Why Should You Make Confidence Your Essential Skill by Mark Anthony Dyson
Confidence makes a presentation powerful. It’s a legitimate job skill. Well, soft skill, but one employers desire. Any presentation for any meeting whether in a large group, or one-on-one, confidence is what employers expect.
If you brag to compensate for the lack of depth in your superficial-frosted-flake-eating-mediocre-career-pursuing-barely-quit-before-I-got-fired 30 second elevator speech, then you have my permission to NOT read the rest of this post. It’s not for you. You are probably too engorged with pride and arrogance to take anything value from this post.
Thanks to the rest of you. At least you’re interested in grasping additional confidence for the next business meeting, networking event, job interview, or meeting your fiancée’s mother for the first time. Congratulations.
Again, if you are self-indulgent in self-serving and self-pumping statements, this post will help you score.
You are probably getting call backs for commission-only sales jobs. Arrogance, ha!
The habits of confident candidates do not include bragging, boasting, or attempting to compensate for the lack of HOT credentials. The impact of your contributions says it all. No need to offer egregious adjectives, or shout lies from the mountain top.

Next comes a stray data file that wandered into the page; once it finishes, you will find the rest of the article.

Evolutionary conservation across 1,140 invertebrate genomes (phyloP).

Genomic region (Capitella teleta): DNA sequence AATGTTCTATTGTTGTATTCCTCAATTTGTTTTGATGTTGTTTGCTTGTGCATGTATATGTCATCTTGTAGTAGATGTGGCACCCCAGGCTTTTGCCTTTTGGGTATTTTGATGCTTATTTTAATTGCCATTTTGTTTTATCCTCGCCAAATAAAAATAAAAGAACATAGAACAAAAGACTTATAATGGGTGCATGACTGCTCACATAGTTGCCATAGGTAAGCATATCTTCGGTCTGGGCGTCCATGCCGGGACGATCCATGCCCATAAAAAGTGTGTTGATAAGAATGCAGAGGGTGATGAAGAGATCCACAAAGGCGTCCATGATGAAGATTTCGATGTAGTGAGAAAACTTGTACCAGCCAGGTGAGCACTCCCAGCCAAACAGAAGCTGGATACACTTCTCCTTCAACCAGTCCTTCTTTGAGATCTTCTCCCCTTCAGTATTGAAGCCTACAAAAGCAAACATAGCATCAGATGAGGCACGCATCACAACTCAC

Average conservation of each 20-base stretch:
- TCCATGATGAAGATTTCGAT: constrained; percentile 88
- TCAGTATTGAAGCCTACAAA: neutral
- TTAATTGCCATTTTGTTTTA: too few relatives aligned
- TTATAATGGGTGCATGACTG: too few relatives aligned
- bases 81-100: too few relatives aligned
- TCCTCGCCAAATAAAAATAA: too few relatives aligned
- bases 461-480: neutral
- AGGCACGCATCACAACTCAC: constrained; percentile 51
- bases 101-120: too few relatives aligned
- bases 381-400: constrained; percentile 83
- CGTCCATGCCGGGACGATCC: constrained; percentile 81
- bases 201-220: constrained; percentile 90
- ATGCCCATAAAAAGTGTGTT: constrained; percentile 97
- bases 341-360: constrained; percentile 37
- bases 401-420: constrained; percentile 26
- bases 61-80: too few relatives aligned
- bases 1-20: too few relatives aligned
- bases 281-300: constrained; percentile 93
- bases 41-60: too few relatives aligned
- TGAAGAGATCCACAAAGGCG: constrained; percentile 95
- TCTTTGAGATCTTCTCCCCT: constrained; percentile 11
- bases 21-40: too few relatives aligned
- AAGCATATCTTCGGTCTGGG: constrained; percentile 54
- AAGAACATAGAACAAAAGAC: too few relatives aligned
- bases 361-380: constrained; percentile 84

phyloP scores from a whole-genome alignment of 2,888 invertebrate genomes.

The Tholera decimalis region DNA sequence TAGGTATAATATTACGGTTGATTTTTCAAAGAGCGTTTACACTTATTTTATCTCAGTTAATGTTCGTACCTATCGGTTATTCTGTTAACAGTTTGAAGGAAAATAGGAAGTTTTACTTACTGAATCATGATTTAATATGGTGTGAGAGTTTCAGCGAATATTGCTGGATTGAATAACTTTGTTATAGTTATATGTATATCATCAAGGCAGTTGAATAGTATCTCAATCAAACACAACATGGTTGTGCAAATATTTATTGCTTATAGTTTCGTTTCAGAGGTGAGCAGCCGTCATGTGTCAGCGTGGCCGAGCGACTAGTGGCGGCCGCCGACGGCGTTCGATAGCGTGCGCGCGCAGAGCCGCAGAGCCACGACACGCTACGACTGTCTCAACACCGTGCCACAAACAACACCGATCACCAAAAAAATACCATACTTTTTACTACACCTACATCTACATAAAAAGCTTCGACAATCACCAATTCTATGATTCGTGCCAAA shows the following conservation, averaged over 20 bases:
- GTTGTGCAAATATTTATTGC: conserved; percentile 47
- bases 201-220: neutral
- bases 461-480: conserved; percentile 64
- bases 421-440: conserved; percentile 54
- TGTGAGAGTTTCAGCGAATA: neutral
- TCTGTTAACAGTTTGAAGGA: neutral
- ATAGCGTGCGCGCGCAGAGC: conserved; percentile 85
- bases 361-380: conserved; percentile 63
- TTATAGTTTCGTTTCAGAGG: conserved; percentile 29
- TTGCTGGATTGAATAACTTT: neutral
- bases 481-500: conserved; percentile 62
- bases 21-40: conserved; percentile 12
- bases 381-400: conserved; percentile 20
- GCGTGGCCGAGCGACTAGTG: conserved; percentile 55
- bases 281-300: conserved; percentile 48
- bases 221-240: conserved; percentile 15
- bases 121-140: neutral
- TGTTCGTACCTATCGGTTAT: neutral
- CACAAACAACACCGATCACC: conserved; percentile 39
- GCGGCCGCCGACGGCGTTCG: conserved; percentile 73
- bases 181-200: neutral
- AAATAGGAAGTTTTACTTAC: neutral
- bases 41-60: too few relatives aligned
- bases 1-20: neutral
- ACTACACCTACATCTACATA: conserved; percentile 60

On the contrary, less is more.
- Confidence is genuine. Never fake. You can’t do both at the same time.
- A confident candidate has completed their due diligence to understand what the position requires. Based on research, questions are prepared to ask tactfully, but directly to the interviewer.
- Confident job candidates challenge but gently correct a potential employer who starts to make wrong assumptions solely based on the candidate’s appearance, speech, or looks. “Gently” is different than “abrupt” or “abrasive.”
- An accomplished candidate speaks in $ and %, and not just in ! and ?
- A hirable candidate has spent time developing his or her presentation skills. Practice and preparation was a part of the strategy.
- He or she practices writing and interviewing, and become sharp and ready. Remember point #2?
The solution: Less is more. Focus more about measurements, contributions, and impact.